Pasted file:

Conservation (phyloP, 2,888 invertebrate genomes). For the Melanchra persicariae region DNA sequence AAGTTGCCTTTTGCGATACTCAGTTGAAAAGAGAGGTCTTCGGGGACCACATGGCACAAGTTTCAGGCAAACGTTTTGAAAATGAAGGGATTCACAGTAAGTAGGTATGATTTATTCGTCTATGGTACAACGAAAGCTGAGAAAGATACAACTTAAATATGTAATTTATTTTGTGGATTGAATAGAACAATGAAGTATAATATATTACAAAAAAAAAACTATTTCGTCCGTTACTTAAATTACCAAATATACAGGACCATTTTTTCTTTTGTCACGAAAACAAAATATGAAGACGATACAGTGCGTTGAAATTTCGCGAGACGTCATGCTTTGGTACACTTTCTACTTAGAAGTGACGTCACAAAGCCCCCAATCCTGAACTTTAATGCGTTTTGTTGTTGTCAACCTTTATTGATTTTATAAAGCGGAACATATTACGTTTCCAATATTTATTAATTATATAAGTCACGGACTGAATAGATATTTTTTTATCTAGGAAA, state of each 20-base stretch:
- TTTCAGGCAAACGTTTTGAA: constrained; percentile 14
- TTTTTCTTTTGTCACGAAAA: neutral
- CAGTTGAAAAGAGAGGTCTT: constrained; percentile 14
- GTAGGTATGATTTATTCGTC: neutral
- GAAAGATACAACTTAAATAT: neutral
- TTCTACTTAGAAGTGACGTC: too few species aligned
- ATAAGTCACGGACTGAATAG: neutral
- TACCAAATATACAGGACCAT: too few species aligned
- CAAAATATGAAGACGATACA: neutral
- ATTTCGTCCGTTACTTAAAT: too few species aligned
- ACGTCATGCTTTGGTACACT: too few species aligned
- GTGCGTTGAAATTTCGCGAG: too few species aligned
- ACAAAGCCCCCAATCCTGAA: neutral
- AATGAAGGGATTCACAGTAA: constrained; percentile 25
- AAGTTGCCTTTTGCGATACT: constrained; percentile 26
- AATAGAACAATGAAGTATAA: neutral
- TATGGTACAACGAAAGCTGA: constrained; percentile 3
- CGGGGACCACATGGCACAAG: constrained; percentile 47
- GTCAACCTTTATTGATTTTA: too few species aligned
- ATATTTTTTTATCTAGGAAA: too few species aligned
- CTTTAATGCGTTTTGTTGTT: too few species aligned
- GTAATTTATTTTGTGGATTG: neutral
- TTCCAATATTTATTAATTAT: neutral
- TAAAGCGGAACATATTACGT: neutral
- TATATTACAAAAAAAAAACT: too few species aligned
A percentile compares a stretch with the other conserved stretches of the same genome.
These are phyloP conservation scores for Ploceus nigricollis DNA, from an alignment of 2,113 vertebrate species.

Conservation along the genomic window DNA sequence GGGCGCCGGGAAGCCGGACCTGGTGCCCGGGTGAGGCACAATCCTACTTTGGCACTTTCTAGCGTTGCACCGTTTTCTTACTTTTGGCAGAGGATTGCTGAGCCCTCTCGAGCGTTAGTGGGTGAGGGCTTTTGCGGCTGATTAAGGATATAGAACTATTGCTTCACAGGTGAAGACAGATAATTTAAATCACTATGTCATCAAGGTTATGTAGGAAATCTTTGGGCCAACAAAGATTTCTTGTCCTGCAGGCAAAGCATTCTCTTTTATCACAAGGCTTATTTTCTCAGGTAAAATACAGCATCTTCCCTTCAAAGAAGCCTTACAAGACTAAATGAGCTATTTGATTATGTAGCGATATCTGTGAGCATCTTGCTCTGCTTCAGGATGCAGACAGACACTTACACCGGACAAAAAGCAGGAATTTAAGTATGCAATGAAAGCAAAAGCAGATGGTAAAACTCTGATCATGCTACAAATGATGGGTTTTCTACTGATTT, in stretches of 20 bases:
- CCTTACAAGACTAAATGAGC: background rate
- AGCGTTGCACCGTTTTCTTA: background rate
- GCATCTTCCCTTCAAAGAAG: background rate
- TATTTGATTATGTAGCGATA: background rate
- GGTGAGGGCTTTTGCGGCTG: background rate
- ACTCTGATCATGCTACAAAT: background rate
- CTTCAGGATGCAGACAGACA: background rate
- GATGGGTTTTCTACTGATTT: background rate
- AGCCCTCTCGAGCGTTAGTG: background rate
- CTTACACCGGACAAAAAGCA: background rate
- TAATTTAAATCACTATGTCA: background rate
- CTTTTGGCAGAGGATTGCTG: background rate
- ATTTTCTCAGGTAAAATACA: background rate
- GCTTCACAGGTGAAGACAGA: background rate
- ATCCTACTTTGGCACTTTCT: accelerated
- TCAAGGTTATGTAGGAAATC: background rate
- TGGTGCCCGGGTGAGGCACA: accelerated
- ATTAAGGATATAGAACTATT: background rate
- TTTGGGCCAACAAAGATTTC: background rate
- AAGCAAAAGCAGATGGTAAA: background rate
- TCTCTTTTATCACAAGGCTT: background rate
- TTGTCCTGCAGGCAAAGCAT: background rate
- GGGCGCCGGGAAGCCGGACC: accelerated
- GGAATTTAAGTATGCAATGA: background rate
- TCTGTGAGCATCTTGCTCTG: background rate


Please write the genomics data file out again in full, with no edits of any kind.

Conservation (phyloP, 2,888 invertebrate genomes). For the Melanchra persicariae region DNA sequence AAGTTGCCTTTTGCGATACTCAGTTGAAAAGAGAGGTCTTCGGGGACCACATGGCACAAGTTTCAGGCAAACGTTTTGAAAATGAAGGGATTCACAGTAAGTAGGTATGATTTATTCGTCTATGGTACAACGAAAGCTGAGAAAGATACAACTTAAATATGTAATTTATTTTGTGGATTGAATAGAACAATGAAGTATAATATATTACAAAAAAAAAACTATTTCGTCCGTTACTTAAATTACCAAATATACAGGACCATTTTTTCTTTTGTCACGAAAACAAAATATGAAGACGATACAGTGCGTTGAAATTTCGCGAGACGTCATGCTTTGGTACACTTTCTACTTAGAAGTGACGTCACAAAGCCCCCAATCCTGAACTTTAATGCGTTTTGTTGTTGTCAACCTTTATTGATTTTATAAAGCGGAACATATTACGTTTCCAATATTTATTAATTATATAAGTCACGGACTGAATAGATATTTTTTTATCTAGGAAA, state of each 20-base stretch:
- TTTCAGGCAAACGTTTTGAA: constrained; percentile 14
- TTTTTCTTTTGTCACGAAAA: neutral
- CAGTTGAAAAGAGAGGTCTT: constrained; percentile 14
- GTAGGTATGATTTATTCGTC: neutral
- GAAAGATACAACTTAAATAT: neutral
- TTCTACTTAGAAGTGACGTC: too few species aligned
- ATAAGTCACGGACTGAATAG: neutral
- TACCAAATATACAGGACCAT: too few species aligned
- CAAAATATGAAGACGATACA: neutral
- ATTTCGTCCGTTACTTAAAT: too few species aligned
- ACGTCATGCTTTGGTACACT: too few species aligned
- GTGCGTTGAAATTTCGCGAG: too few species aligned
- ACAAAGCCCCCAATCCTGAA: neutral
- AATGAAGGGATTCACAGTAA: constrained; percentile 25
- AAGTTGCCTTTTGCGATACT: constrained; percentile 26
- AATAGAACAATGAAGTATAA: neutral
- TATGGTACAACGAAAGCTGA: constrained; percentile 3
- CGGGGACCACATGGCACAAG: constrained; percentile 47
- GTCAACCTTTATTGATTTTA: too few species aligned
- ATATTTTTTTATCTAGGAAA: too few species aligned
- CTTTAATGCGTTTTGTTGTT: too few species aligned
- GTAATTTATTTTGTGGATTG: neutral
- TTCCAATATTTATTAATTAT: neutral
- TAAAGCGGAACATATTACGT: neutral
- TATATTACAAAAAAAAAACT: too few species aligned
A percentile compares a stretch with the other conserved stretches of the same genome.
These are phyloP conservation scores for Ploceus nigricollis DNA, from an alignment of 2,113 vertebrate species.

Conservation along the genomic window DNA sequence GGGCGCCGGGAAGCCGGACCTGGTGCCCGGGTGAGGCACAATCCTACTTTGGCACTTTCTAGCGTTGCACCGTTTTCTTACTTTTGGCAGAGGATTGCTGAGCCCTCTCGAGCGTTAGTGGGTGAGGGCTTTTGCGGCTGATTAAGGATATAGAACTATTGCTTCACAGGTGAAGACAGATAATTTAAATCACTATGTCATCAAGGTTATGTAGGAAATCTTTGGGCCAACAAAGATTTCTTGTCCTGCAGGCAAAGCATTCTCTTTTATCACAAGGCTTATTTTCTCAGGTAAAATACAGCATCTTCCCTTCAAAGAAGCCTTACAAGACTAAATGAGCTATTTGATTATGTAGCGATATCTGTGAGCATCTTGCTCTGCTTCAGGATGCAGACAGACACTTACACCGGACAAAAAGCAGGAATTTAAGTATGCAATGAAAGCAAAAGCAGATGGTAAAACTCTGATCATGCTACAAATGATGGGTTTTCTACTGATTT, in stretches of 20 bases:
- CCTTACAAGACTAAATGAGC: background rate
- AGCGTTGCACCGTTTTCTTA: background rate
- GCATCTTCCCTTCAAAGAAG: background rate
- TATTTGATTATGTAGCGATA: background rate
- GGTGAGGGCTTTTGCGGCTG: background rate
- ACTCTGATCATGCTACAAAT: background rate
- CTTCAGGATGCAGACAGACA: background rate
- GATGGGTTTTCTACTGATTT: background rate
- AGCCCTCTCGAGCGTTAGTG: background rate
- CTTACACCGGACAAAAAGCA: background rate
- TAATTTAAATCACTATGTCA: background rate
- CTTTTGGCAGAGGATTGCTG: background rate
- ATTTTCTCAGGTAAAATACA: background rate
- GCTTCACAGGTGAAGACAGA: background rate
- ATCCTACTTTGGCACTTTCT: accelerated
- TCAAGGTTATGTAGGAAATC: background rate
- TGGTGCCCGGGTGAGGCACA: accelerated
- ATTAAGGATATAGAACTATT: background rate
- TTTGGGCCAACAAAGATTTC: background rate
- AAGCAAAAGCAGATGGTAAA: background rate
- TCTCTTTTATCACAAGGCTT: background rate
- TTGTCCTGCAGGCAAAGCAT: background rate
- GGGCGCCGGGAAGCCGGACC: accelerated
- GGAATTTAAGTATGCAATGA: background rate
- TCTGTGAGCATCTTGCTCTG: background rate